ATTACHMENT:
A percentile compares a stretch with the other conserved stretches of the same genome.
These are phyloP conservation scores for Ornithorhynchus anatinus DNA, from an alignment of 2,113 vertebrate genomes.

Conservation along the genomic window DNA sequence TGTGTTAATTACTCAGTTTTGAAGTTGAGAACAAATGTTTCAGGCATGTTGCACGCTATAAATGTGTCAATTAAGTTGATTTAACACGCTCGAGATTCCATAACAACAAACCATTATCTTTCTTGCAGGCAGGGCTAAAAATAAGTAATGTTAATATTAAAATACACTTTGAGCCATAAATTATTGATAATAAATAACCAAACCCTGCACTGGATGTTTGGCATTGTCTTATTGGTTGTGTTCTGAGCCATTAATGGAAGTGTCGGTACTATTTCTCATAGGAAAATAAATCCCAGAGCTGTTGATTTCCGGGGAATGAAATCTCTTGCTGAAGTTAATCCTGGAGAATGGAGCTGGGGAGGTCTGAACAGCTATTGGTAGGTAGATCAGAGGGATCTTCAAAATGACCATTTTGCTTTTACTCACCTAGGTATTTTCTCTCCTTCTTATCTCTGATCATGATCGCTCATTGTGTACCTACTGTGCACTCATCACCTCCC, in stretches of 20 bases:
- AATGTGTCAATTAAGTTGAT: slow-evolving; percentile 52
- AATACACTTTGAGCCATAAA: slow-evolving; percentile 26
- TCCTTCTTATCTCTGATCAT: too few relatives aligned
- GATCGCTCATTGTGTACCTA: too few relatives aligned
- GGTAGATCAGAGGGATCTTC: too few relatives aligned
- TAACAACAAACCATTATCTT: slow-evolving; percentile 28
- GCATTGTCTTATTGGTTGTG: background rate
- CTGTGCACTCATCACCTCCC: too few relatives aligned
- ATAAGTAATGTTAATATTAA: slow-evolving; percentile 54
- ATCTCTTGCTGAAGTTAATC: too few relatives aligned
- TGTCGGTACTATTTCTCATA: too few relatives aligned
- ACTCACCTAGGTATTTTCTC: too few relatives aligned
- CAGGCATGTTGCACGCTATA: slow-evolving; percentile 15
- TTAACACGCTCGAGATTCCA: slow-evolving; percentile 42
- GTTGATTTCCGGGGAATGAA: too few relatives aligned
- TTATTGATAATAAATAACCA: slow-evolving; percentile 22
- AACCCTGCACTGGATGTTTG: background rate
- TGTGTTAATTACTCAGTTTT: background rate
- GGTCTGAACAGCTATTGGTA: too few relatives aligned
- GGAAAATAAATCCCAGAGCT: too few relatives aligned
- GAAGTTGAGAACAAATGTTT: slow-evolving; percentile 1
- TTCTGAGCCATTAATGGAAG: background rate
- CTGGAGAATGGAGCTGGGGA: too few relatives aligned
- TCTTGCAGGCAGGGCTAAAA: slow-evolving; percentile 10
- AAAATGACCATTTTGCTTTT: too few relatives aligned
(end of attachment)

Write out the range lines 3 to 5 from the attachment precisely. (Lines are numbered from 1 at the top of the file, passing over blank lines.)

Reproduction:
Conservation along the genomic window DNA sequence TGTGTTAATTACTCAGTTTTGAAGTTGAGAACAAATGTTTCAGGCATGTTGCACGCTATAAATGTGTCAATTAAGTTGATTTAACACGCTCGAGATTCCATAACAACAAACCATTATCTTTCTTGCAGGCAGGGCTAAAAATAAGTAATGTTAATATTAAAATACACTTTGAGCCATAAATTATTGATAATAAATAACCAAACCCTGCACTGGATGTTTGGCATTGTCTTATTGGTTGTGTTCTGAGCCATTAATGGAAGTGTCGGTACTATTTCTCATAGGAAAATAAATCCCAGAGCTGTTGATTTCCGGGGAATGAAATCTCTTGCTGAAGTTAATCCTGGAGAATGGAGCTGGGGAGGTCTGAACAGCTATTGGTAGGTAGATCAGAGGGATCTTCAAAATGACCATTTTGCTTTTACTCACCTAGGTATTTTCTCTCCTTCTTATCTCTGATCATGATCGCTCATTGTGTACCTACTGTGCACTCATCACCTCCC, in stretches of 20 bases:
- AATGTGTCAATTAAGTTGAT: slow-evolving; percentile 52
- AATACACTTTGAGCCATAAA: slow-evolving; percentile 26